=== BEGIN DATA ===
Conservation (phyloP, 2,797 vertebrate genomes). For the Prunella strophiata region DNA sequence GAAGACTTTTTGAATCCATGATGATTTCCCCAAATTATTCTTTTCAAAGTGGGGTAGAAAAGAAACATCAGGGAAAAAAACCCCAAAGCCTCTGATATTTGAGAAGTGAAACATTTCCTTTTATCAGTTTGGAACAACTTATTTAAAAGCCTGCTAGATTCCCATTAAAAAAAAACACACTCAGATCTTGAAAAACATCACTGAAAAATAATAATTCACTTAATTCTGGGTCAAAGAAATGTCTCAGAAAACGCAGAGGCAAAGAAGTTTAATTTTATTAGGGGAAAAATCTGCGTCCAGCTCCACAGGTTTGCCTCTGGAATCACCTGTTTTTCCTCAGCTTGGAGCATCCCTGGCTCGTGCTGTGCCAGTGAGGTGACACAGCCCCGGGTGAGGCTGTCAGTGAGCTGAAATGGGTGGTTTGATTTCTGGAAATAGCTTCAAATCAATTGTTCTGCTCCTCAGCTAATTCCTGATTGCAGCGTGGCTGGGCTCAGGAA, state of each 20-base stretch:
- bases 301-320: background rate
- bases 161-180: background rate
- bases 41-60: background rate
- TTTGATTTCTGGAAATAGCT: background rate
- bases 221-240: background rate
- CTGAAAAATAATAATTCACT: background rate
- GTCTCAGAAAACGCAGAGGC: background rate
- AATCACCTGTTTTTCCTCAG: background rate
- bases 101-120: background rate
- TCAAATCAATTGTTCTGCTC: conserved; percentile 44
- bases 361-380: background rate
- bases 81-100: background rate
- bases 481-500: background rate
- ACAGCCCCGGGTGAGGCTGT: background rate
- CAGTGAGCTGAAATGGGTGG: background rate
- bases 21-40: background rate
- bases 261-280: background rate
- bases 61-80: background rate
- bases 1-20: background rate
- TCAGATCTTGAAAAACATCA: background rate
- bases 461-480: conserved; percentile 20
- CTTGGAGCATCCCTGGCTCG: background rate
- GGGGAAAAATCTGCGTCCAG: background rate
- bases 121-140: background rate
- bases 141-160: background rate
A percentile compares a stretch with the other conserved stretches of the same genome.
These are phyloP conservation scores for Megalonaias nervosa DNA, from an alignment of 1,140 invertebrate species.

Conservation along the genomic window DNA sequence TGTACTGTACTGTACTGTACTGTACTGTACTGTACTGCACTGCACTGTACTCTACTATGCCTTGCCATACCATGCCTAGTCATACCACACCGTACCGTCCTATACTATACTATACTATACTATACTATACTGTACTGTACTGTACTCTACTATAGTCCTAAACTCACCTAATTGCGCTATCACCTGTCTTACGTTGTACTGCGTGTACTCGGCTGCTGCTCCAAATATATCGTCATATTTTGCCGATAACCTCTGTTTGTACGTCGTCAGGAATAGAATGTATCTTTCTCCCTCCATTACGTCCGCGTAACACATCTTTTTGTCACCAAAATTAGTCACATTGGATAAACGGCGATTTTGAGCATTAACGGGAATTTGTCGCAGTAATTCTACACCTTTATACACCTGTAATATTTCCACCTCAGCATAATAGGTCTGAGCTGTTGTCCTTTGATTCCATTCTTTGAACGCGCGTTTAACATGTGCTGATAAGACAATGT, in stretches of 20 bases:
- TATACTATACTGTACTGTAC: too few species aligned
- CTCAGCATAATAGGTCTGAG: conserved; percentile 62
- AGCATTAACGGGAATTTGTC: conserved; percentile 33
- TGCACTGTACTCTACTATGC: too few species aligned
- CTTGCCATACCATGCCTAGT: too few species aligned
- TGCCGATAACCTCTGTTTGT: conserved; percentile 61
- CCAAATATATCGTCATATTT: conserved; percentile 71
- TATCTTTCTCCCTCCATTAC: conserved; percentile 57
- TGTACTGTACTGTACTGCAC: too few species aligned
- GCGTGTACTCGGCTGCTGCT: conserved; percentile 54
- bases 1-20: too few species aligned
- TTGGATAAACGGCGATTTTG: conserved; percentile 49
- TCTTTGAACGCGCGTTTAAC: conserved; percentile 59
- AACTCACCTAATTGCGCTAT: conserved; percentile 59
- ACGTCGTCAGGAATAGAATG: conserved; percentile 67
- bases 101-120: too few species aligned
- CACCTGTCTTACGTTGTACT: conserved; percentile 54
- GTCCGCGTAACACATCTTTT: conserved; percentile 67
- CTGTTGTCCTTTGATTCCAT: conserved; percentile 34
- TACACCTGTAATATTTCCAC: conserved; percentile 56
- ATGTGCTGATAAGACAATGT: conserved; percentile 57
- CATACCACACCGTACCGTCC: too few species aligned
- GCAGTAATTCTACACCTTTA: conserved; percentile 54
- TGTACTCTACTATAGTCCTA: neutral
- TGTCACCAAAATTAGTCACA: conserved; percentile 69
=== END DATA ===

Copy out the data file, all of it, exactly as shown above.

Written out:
Conservation (phyloP, 2,797 vertebrate genomes). For the Prunella strophiata region DNA sequence GAAGACTTTTTGAATCCATGATGATTTCCCCAAATTATTCTTTTCAAAGTGGGGTAGAAAAGAAACATCAGGGAAAAAAACCCCAAAGCCTCTGATATTTGAGAAGTGAAACATTTCCTTTTATCAGTTTGGAACAACTTATTTAAAAGCCTGCTAGATTCCCATTAAAAAAAAACACACTCAGATCTTGAAAAACATCACTGAAAAATAATAATTCACTTAATTCTGGGTCAAAGAAATGTCTCAGAAAACGCAGAGGCAAAGAAGTTTAATTTTATTAGGGGAAAAATCTGCGTCCAGCTCCACAGGTTTGCCTCTGGAATCACCTGTTTTTCCTCAGCTTGGAGCATCCCTGGCTCGTGCTGTGCCAGTGAGGTGACACAGCCCCGGGTGAGGCTGTCAGTGAGCTGAAATGGGTGGTTTGATTTCTGGAAATAGCTTCAAATCAATTGTTCTGCTCCTCAGCTAATTCCTGATTGCAGCGTGGCTGGGCTCAGGAA, state of each 20-base stretch:
- bases 301-320: background rate
- bases 161-180: background rate
- bases 41-60: background rate
- TTTGATTTCTGGAAATAGCT: background rate
- bases 221-240: background rate
- CTGAAAAATAATAATTCACT: background rate
- GTCTCAGAAAACGCAGAGGC: background rate
- AATCACCTGTTTTTCCTCAG: background rate
- bases 101-120: background rate
- TCAAATCAATTGTTCTGCTC: conserved; percentile 44
- bases 361-380: background rate
- bases 81-100: background rate
- bases 481-500: background rate
- ACAGCCCCGGGTGAGGCTGT: background rate
- CAGTGAGCTGAAATGGGTGG: background rate
- bases 21-40: background rate
- bases 261-280: background rate
- bases 61-80: background rate
- bases 1-20: background rate
- TCAGATCTTGAAAAACATCA: background rate
- bases 461-480: conserved; percentile 20
- CTTGGAGCATCCCTGGCTCG: background rate
- GGGGAAAAATCTGCGTCCAG: background rate
- bases 121-140: background rate
- bases 141-160: background rate
A percentile compares a stretch with the other conserved stretches of the same genome.
These are phyloP conservation scores for Megalonaias nervosa DNA, from an alignment of 1,140 invertebrate species.

Conservation along the genomic window DNA sequence TGTACTGTACTGTACTGTACTGTACTGTACTGTACTGCACTGCACTGTACTCTACTATGCCTTGCCATACCATGCCTAGTCATACCACACCGTACCGTCCTATACTATACTATACTATACTATACTATACTGTACTGTACTGTACTCTACTATAGTCCTAAACTCACCTAATTGCGCTATCACCTGTCTTACGTTGTACTGCGTGTACTCGGCTGCTGCTCCAAATATATCGTCATATTTTGCCGATAACCTCTGTTTGTACGTCGTCAGGAATAGAATGTATCTTTCTCCCTCCATTACGTCCGCGTAACACATCTTTTTGTCACCAAAATTAGTCACATTGGATAAACGGCGATTTTGAGCATTAACGGGAATTTGTCGCAGTAATTCTACACCTTTATACACCTGTAATATTTCCACCTCAGCATAATAGGTCTGAGCTGTTGTCCTTTGATTCCATTCTTTGAACGCGCGTTTAACATGTGCTGATAAGACAATGT, in stretches of 20 bases:
- TATACTATACTGTACTGTAC: too few species aligned
- CTCAGCATAATAGGTCTGAG: conserved; percentile 62
- AGCATTAACGGGAATTTGTC: conserved; percentile 33
- TGCACTGTACTCTACTATGC: too few species aligned
- CTTGCCATACCATGCCTAGT: too few species aligned
- TGCCGATAACCTCTGTTTGT: conserved; percentile 61
- CCAAATATATCGTCATATTT: conserved; percentile 71
- TATCTTTCTCCCTCCATTAC: conserved; percentile 57
- TGTACTGTACTGTACTGCAC: too few species aligned
- GCGTGTACTCGGCTGCTGCT: conserved; percentile 54
- bases 1-20: too few species aligned
- TTGGATAAACGGCGATTTTG: conserved; percentile 49
- TCTTTGAACGCGCGTTTAAC: conserved; percentile 59
- AACTCACCTAATTGCGCTAT: conserved; percentile 59
- ACGTCGTCAGGAATAGAATG: conserved; percentile 67
- bases 101-120: too few species aligned
- CACCTGTCTTACGTTGTACT: conserved; percentile 54
- GTCCGCGTAACACATCTTTT: conserved; percentile 67
- CTGTTGTCCTTTGATTCCAT: conserved; percentile 34
- TACACCTGTAATATTTCCAC: conserved; percentile 56
- ATGTGCTGATAAGACAATGT: conserved; percentile 57
- CATACCACACCGTACCGTCC: too few species aligned
- GCAGTAATTCTACACCTTTA: conserved; percentile 54
- TGTACTCTACTATAGTCCTA: neutral
- TGTCACCAAAATTAGTCACA: conserved; percentile 69